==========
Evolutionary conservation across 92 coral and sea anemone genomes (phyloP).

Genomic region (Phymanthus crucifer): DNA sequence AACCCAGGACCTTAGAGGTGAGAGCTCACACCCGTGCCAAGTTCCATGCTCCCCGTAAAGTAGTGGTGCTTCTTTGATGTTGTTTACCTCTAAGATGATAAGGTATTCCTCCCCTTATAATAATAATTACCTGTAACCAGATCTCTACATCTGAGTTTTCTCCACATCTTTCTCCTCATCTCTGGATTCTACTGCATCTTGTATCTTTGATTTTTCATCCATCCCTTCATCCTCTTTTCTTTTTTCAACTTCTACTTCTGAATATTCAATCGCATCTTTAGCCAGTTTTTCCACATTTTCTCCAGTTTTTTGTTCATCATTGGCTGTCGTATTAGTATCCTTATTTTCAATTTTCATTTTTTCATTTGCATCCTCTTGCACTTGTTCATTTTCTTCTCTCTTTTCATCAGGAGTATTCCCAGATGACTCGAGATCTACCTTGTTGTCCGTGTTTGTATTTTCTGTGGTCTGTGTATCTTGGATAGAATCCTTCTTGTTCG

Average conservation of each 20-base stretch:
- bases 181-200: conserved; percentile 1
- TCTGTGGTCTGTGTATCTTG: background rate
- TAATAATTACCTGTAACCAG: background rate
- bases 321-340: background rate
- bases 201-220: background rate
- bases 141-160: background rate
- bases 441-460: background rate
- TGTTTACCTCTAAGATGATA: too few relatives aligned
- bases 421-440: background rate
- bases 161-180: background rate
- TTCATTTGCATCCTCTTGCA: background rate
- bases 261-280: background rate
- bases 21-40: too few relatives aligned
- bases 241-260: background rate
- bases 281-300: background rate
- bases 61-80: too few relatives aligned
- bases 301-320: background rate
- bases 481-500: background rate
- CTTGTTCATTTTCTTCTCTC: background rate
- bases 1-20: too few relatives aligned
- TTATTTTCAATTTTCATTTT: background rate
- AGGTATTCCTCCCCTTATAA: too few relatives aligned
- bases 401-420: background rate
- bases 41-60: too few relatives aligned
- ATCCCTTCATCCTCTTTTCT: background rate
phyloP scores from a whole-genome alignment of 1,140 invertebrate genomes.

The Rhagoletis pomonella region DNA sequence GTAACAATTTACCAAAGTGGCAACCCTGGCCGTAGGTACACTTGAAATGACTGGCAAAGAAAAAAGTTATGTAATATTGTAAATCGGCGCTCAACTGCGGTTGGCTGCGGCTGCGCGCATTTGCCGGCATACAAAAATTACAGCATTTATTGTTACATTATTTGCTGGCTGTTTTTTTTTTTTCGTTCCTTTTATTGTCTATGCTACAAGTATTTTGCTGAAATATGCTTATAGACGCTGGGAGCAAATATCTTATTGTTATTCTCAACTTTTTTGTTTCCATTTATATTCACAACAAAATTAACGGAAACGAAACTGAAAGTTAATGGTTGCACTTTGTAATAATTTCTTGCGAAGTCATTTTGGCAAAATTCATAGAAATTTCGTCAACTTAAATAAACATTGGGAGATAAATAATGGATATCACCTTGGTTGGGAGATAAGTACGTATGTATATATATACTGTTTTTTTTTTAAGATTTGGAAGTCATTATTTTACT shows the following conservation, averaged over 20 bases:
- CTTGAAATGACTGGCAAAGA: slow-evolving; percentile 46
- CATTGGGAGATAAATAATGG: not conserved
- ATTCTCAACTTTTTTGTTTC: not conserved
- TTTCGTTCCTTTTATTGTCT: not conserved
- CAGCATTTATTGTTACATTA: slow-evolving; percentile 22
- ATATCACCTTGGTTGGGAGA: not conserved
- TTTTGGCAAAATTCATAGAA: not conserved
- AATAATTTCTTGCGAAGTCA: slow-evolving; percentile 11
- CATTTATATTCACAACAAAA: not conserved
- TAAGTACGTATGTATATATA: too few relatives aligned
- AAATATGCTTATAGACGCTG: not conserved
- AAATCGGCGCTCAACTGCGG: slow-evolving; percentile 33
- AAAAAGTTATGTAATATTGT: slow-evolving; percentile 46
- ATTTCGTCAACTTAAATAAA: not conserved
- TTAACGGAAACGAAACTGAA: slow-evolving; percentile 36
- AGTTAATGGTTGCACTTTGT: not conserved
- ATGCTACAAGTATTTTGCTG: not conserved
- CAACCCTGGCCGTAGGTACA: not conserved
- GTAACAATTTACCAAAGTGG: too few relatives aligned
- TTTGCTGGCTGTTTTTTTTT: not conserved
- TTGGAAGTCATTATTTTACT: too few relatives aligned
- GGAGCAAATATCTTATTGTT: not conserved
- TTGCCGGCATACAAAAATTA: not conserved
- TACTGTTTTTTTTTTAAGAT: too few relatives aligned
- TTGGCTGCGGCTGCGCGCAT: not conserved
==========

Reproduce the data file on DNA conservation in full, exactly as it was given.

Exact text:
Evolutionary conservation across 92 coral and sea anemone genomes (phyloP).

Genomic region (Phymanthus crucifer): DNA sequence AACCCAGGACCTTAGAGGTGAGAGCTCACACCCGTGCCAAGTTCCATGCTCCCCGTAAAGTAGTGGTGCTTCTTTGATGTTGTTTACCTCTAAGATGATAAGGTATTCCTCCCCTTATAATAATAATTACCTGTAACCAGATCTCTACATCTGAGTTTTCTCCACATCTTTCTCCTCATCTCTGGATTCTACTGCATCTTGTATCTTTGATTTTTCATCCATCCCTTCATCCTCTTTTCTTTTTTCAACTTCTACTTCTGAATATTCAATCGCATCTTTAGCCAGTTTTTCCACATTTTCTCCAGTTTTTTGTTCATCATTGGCTGTCGTATTAGTATCCTTATTTTCAATTTTCATTTTTTCATTTGCATCCTCTTGCACTTGTTCATTTTCTTCTCTCTTTTCATCAGGAGTATTCCCAGATGACTCGAGATCTACCTTGTTGTCCGTGTTTGTATTTTCTGTGGTCTGTGTATCTTGGATAGAATCCTTCTTGTTCG

Average conservation of each 20-base stretch:
- bases 181-200: conserved; percentile 1
- TCTGTGGTCTGTGTATCTTG: background rate
- TAATAATTACCTGTAACCAG: background rate
- bases 321-340: background rate
- bases 201-220: background rate
- bases 141-160: background rate
- bases 441-460: background rate
- TGTTTACCTCTAAGATGATA: too few relatives aligned
- bases 421-440: background rate
- bases 161-180: background rate
- TTCATTTGCATCCTCTTGCA: background rate
- bases 261-280: background rate
- bases 21-40: too few relatives aligned
- bases 241-260: background rate
- bases 281-300: background rate
- bases 61-80: too few relatives aligned
- bases 301-320: background rate
- bases 481-500: background rate
- CTTGTTCATTTTCTTCTCTC: background rate
- bases 1-20: too few relatives aligned
- TTATTTTCAATTTTCATTTT: background rate
- AGGTATTCCTCCCCTTATAA: too few relatives aligned
- bases 401-420: background rate
- bases 41-60: too few relatives aligned
- ATCCCTTCATCCTCTTTTCT: background rate
phyloP scores from a whole-genome alignment of 1,140 invertebrate genomes.

The Rhagoletis pomonella region DNA sequence GTAACAATTTACCAAAGTGGCAACCCTGGCCGTAGGTACACTTGAAATGACTGGCAAAGAAAAAAGTTATGTAATATTGTAAATCGGCGCTCAACTGCGGTTGGCTGCGGCTGCGCGCATTTGCCGGCATACAAAAATTACAGCATTTATTGTTACATTATTTGCTGGCTGTTTTTTTTTTTTCGTTCCTTTTATTGTCTATGCTACAAGTATTTTGCTGAAATATGCTTATAGACGCTGGGAGCAAATATCTTATTGTTATTCTCAACTTTTTTGTTTCCATTTATATTCACAACAAAATTAACGGAAACGAAACTGAAAGTTAATGGTTGCACTTTGTAATAATTTCTTGCGAAGTCATTTTGGCAAAATTCATAGAAATTTCGTCAACTTAAATAAACATTGGGAGATAAATAATGGATATCACCTTGGTTGGGAGATAAGTACGTATGTATATATATACTGTTTTTTTTTTAAGATTTGGAAGTCATTATTTTACT shows the following conservation, averaged over 20 bases:
- CTTGAAATGACTGGCAAAGA: slow-evolving; percentile 46
- CATTGGGAGATAAATAATGG: not conserved
- ATTCTCAACTTTTTTGTTTC: not conserved
- TTTCGTTCCTTTTATTGTCT: not conserved
- CAGCATTTATTGTTACATTA: slow-evolving; percentile 22
- ATATCACCTTGGTTGGGAGA: not conserved
- TTTTGGCAAAATTCATAGAA: not conserved
- AATAATTTCTTGCGAAGTCA: slow-evolving; percentile 11
- CATTTATATTCACAACAAAA: not conserved
- TAAGTACGTATGTATATATA: too few relatives aligned
- AAATATGCTTATAGACGCTG: not conserved
- AAATCGGCGCTCAACTGCGG: slow-evolving; percentile 33
- AAAAAGTTATGTAATATTGT: slow-evolving; percentile 46
- ATTTCGTCAACTTAAATAAA: not conserved
- TTAACGGAAACGAAACTGAA: slow-evolving; percentile 36
- AGTTAATGGTTGCACTTTGT: not conserved
- ATGCTACAAGTATTTTGCTG: not conserved
- CAACCCTGGCCGTAGGTACA: not conserved
- GTAACAATTTACCAAAGTGG: too few relatives aligned
- TTTGCTGGCTGTTTTTTTTT: not conserved
- TTGGAAGTCATTATTTTACT: too few relatives aligned
- GGAGCAAATATCTTATTGTT: not conserved
- TTGCCGGCATACAAAAATTA: not conserved
- TACTGTTTTTTTTTTAAGAT: too few relatives aligned
- TTGGCTGCGGCTGCGCGCAT: not conserved